U.S. investigators winding down inquiry of destroyed CIA tapes

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By Carrie Johnson and Julie Tate
Thursday, March 25, 2010

An investigation into the destruction of CIA videotapes that depicted harsh interrogations of terrorism suspects appears to be nearing a close, ending a long inquiry in which authorities encountered a series of roadblocks in building a case.

Assistant U.S. Attorney John H. Durham, who is leading the investigation, recently bestowed immunity from prosecution on a CIA lawyer who reviewed the tapes years before they were destroyed to determine whether they diverged from written records about the interrogations, two sources familiar with the case said. That could signal that the case is reaching its final stages. Durham has been spotted at Justice Department headquarters in Washington over the past few weeks, in another signal that his work is intensifying.

The agency lawyer, John McPherson, could appear before a grand jury later this month or in April, according to the sources, who spoke on the condition of anonymity because the investigation continues. CIA lawyers have been essential to understanding the episode because they offered advice to agency personnel about handling the tapes, and whether the tapes should have been included when agency records were turned over in other court cases. McPherson is not thought to be under criminal jeopardy but had previously hesitated to testify, the sources said.

An attorney for McPherson did not return calls and e-mails seeking comment. Thomas Carson, a spokesman for Durham, who is based in the U.S. attorney's office in Connecticut, also declined to comment. A CIA spokesman declined to comment Wednesday.

A U.S. official, who spoke anonymously because the case is ongoing, said: "Durham runs a tight ship, and there haven't been any real leaks out of his investigation. People should, for that extremely compelling reason, be very careful about believing anything billed as inside scoop from the Durham inquiry. It's probably, at best, gossip and rumor."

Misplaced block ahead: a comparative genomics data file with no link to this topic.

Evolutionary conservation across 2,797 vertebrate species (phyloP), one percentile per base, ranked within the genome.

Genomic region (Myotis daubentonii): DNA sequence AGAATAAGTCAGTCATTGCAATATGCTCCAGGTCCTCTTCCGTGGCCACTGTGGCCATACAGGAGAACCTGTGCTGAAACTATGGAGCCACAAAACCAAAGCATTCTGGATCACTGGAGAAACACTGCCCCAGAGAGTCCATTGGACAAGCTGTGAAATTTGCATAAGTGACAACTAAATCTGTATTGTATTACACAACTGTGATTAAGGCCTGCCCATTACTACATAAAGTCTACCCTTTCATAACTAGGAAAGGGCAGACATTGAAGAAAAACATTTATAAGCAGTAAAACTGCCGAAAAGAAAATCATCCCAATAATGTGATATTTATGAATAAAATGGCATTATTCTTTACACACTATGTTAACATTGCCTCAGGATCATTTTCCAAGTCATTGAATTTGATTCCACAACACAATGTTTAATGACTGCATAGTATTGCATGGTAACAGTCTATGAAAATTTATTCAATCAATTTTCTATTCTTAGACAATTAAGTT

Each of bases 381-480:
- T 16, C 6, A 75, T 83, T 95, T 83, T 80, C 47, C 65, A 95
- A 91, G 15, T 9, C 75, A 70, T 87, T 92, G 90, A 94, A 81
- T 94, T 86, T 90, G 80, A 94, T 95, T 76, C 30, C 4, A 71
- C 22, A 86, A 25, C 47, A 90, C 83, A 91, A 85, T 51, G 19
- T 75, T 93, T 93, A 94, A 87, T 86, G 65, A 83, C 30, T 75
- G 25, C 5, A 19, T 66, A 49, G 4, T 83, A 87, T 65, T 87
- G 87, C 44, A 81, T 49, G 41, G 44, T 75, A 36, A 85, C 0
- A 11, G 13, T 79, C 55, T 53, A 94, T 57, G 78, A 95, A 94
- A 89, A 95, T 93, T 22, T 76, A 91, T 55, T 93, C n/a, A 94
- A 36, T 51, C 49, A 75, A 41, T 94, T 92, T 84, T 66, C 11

Jose A. Rodriguez, the former chief of the CIA's directorate of operations, triggered the destruction of the 92 tapes in November 2005. He has not offered testimony to prosecutors.

Durham and a special team have gathered and pored over sensitive documents to determine whether destruction of the tapes constituted a crime. Agency officials say the motive was innocent: After the emergence of widely reviled images of detainee abuse at the Abu Ghraib prison in Iraq, CIA veterans feared that the disclosure could compromise their security. Investigators, however, have been probing whether the tapes were destroyed in anticipation of a congressional or federal investigation, which could violate obstruction of justice laws.

The difficulty of pinpointing motivations for destroying the tapes has lengthened the probe and complicated the legal analysis.

Durham has gone about his work quietly. But in July, he told a federal judge in New York, in a related freedom-of-information case filed by civil liberties groups, that he was "examining whether the obstruction of justice statutes may have been violated; whether somebody engaged in a contempt of court or contempt of Congress; whether the Federal Records Act was violated, that is, did the tapes constitute federal records and, therefore, they should not have been destroyed; and we are looking at whether people, any person or persons, filed false statements or may have otherwise perjured themselves."

Lawyers with the American Civil Liberties Union are scheduled to appear in court in New York on Thursday to argue for the release of CIA cables and other documents that describe the contents of the destroyed videotapes.

In recent weeks, prosecutorial attention has turned to false statements, in part because of the difficulty in making a case based on the underlying destruction of the videotapes. The tapes cover the interrogation of two of the CIA's high-value detainees: Zayn al-Abidin Muhammed Hussein, an alleged al-Qaeda financier who is better known as Abu Zubaida, and Abd al-Rahim al-Nashiri, a Saudi suspected of involvement in the October 2000 bombing of the USS Cole as it docked for refueling in a Yemeni port.

The fresh scrutiny based on allegations that do not relate directly to the destruction of videotapes could make it more difficult for Durham to win voluntary cooperation from witnesses in another, related matter he is investigating, lawyers involved in the case said.

In August, Attorney General Eric H. Holder Jr. directed Durham to expand his focus and investigate whether to launch a criminal probe of a small number of cases in which CIA contractors went outside the boundaries of Justice Department guidance in interrogating terrorism suspects. Among the cases, which date to 2002, is the alleged use of a drill and a firearm in the questioning of Nashiri, according to government documents released last year.

The decision to open a criminal inquiry into the interrogations -- after two teams of Bush administration prosecutors decided against it -- ignited fierce criticism, including a letter to President Obama from seven former CIA directors from Democratic and Republican administrations, who asked him to reverse course last year.


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